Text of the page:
Evolution of the Geysers (US) - Data From Fluid-Inclusion Microthermometry and Gas Geochemistry

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The Geysers, California, is the site of an active hydrothermal system that initially developed between about 1.5 and 2 Ma in response to intrusion of a hypabyssal granitic pluton. Mineralogic and fluid-inclusion data demonstrate that the present vapor-dominated regime evolved from an earlier and more extensive, liquid-dominated hydrothermal system. Circulation of these early fluids produced veins characterized by tourmaline and/or biotite {+-} actinolite {+-} clinopyroxene within the pluton and adjacent biotite-rich hornfels, actinolite {+-} ferroaxinite {+-} epidote, and epidote {+-} chlorite {+-} wairakite within the intermediate parts of the thermal system, and calcite in the outer parts. Potassium feldspar and ... continued below

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Moore, J.N.; Hulen, J.B. & Norman, D.I. January 1, 1995.

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The Geysers, California, is the site of an active hydrothermal system that initially developed between about 1.5 and 2 Ma in response to intrusion of a hypabyssal granitic pluton. Mineralogic and fluid-inclusion data demonstrate that the present vapor-dominated regime evolved from an earlier and more extensive, liquid-dominated hydrothermal system. Circulation of these early fluids produced veins characterized by tourmaline and/or biotite {+-} actinolite {+-} clinopyroxene within the pluton and adjacent biotite-rich hornfels, actinolite {+-} ferroaxinite {+-} epidote, and epidote {+-} chlorite {+-} wairakite within the intermediate parts of the thermal system, and calcite in the outer parts. Potassium feldspar and quartz are present in all assemblages. Maximum pressure-corrected homogenization temperatures and apparent salinities of fluid-inclusions in these veins range from 440 C and 44 weight percent NaCl equivalent within the hornfels (<600 m from the pluton) to 325 C and 5 weight percent NaCl equivalent at approximately 1500 m from the intrusion. We suggest that the shallow, moderate-salinity fluids are crustal waters modified by water-rock interactions and that the high-salinity fluids are magmatic brines. The formation of vapor-dominated conditions is reflected in the abrupt appearance of low salinity (0.0 to 0.4 weight percent NaCl equivalent) fluid inclusions with homogenization temperatures near 265 C. These inclusion fluids are thought to represent steam condensate formed as the liquid-dominated system boiled off.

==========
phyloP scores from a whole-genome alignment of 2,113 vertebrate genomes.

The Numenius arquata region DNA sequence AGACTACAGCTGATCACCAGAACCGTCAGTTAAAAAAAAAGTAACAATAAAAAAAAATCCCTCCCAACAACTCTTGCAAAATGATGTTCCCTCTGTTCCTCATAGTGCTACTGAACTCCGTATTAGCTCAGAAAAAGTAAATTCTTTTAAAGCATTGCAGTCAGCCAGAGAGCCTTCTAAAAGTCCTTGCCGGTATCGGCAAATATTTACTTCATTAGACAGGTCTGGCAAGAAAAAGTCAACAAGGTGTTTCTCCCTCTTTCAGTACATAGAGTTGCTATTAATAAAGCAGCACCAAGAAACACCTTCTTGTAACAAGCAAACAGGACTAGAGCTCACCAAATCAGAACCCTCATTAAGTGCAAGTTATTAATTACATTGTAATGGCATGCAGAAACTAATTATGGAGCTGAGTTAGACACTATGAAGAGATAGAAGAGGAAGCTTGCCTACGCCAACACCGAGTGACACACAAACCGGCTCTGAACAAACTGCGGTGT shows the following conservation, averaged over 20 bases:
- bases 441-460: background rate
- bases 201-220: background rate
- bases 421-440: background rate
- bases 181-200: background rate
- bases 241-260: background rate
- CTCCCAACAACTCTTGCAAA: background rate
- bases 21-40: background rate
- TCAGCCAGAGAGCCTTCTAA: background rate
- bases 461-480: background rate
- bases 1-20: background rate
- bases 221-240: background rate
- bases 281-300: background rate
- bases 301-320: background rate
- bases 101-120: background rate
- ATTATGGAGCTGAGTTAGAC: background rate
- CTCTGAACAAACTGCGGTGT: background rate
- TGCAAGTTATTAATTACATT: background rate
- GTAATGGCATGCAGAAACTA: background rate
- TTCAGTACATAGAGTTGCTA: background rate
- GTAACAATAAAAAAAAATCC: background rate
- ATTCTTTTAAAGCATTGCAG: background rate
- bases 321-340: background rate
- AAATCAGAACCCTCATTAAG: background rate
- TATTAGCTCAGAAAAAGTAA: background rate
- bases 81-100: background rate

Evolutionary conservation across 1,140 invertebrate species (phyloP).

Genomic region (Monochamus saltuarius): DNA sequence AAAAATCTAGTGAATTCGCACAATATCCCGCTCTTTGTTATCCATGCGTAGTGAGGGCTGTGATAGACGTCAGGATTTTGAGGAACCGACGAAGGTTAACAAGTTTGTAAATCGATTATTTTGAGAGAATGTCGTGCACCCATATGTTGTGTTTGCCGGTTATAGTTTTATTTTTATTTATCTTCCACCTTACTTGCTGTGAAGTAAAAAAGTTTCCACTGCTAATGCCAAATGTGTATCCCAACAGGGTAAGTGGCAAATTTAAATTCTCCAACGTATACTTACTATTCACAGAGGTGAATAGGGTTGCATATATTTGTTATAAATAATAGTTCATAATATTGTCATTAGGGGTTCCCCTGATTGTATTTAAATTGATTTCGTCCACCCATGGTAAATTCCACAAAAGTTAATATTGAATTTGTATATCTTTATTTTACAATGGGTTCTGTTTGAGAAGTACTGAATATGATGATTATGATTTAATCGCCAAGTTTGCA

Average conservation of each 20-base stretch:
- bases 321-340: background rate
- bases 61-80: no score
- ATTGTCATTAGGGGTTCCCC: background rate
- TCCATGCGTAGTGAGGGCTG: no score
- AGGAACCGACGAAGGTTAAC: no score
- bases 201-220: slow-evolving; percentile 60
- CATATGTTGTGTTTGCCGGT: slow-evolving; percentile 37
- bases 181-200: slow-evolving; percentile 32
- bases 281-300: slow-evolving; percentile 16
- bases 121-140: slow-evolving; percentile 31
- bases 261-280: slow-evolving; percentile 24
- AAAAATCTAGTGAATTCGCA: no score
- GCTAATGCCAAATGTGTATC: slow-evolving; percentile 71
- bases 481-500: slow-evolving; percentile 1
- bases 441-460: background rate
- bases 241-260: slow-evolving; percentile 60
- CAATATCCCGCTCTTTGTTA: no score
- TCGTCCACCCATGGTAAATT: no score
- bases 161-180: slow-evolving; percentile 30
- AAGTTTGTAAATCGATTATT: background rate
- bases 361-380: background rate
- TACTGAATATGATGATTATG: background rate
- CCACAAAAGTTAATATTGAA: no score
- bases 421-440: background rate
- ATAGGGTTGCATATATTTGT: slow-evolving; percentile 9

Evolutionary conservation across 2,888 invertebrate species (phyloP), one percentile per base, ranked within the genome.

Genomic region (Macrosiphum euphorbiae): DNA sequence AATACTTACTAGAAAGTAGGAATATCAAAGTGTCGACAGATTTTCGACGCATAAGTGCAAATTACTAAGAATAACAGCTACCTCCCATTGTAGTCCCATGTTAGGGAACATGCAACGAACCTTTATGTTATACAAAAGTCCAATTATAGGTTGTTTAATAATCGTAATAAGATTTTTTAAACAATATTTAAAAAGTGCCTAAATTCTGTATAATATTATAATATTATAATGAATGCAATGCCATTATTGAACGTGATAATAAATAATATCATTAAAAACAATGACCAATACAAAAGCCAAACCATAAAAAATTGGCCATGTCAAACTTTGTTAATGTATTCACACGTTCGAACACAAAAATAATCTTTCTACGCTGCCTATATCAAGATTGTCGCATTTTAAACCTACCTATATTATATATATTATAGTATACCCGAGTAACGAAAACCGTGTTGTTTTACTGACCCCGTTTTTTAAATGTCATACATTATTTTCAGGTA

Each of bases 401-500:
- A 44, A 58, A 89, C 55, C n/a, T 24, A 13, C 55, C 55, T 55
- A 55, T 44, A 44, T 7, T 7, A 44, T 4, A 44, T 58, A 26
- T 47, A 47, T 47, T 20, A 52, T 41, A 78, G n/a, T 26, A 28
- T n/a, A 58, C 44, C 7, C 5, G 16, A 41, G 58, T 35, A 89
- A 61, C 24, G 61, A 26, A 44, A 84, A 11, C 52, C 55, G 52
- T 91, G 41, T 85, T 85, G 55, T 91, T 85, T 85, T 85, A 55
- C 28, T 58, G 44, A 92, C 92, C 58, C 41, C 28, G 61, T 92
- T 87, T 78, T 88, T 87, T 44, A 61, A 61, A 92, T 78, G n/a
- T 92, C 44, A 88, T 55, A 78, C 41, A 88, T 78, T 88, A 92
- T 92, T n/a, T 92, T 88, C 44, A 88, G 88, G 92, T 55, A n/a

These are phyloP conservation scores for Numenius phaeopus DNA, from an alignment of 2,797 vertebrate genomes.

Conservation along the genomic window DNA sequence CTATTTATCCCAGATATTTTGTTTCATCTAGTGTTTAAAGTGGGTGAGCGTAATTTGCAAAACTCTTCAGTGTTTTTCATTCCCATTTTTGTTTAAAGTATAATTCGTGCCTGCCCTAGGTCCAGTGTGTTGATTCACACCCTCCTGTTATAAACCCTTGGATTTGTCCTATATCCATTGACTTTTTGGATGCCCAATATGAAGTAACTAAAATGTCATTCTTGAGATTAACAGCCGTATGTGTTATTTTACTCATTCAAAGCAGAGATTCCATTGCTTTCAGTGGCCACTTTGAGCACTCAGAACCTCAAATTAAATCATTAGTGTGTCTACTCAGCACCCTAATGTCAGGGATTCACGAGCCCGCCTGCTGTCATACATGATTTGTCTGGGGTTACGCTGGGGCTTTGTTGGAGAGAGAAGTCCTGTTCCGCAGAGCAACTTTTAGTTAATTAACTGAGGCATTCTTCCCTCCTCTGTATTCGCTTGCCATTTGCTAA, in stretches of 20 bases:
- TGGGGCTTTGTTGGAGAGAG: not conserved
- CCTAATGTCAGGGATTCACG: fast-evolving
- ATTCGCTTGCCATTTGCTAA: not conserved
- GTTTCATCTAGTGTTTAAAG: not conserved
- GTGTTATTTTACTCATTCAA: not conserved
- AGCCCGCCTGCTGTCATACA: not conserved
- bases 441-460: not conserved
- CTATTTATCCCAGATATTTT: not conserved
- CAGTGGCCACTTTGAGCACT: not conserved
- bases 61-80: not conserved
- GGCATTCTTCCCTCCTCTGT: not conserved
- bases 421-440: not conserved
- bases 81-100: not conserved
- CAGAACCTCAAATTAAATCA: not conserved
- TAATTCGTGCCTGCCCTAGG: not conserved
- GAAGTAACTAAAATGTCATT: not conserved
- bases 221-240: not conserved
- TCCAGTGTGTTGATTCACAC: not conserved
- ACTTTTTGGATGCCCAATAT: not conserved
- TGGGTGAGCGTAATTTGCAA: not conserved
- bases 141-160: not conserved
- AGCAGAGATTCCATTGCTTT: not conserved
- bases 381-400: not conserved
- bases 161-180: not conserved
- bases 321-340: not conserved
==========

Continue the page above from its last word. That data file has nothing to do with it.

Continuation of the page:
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  • Proceedings of The 17th New Zealand Geothermal Workshop 1995

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  • Report No.: GEO-PROC-95-02
  • Grant Number: None
  • Office of Scientific & Technical Information Report Number: 895926
  • Archival Resource Key: ark:/67531/metadc887554

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  • January 1, 1995

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  • Sept. 22, 2016, 2:13 a.m.

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  • Nov. 28, 2016, 1:48 p.m.

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Moore, J.N.; Hulen, J.B. & Norman, D.I. Evolution of the Geysers (US) - Data From Fluid-Inclusion Microthermometry and Gas Geochemistry, article, January 1, 1995; United States. (digital.library.unt.edu/ark:/67531/metadc887554/: accessed September 24, 2018), University of North Texas Libraries, Digital Library, digital.library.unt.edu; crediting UNT Libraries Government Documents Department.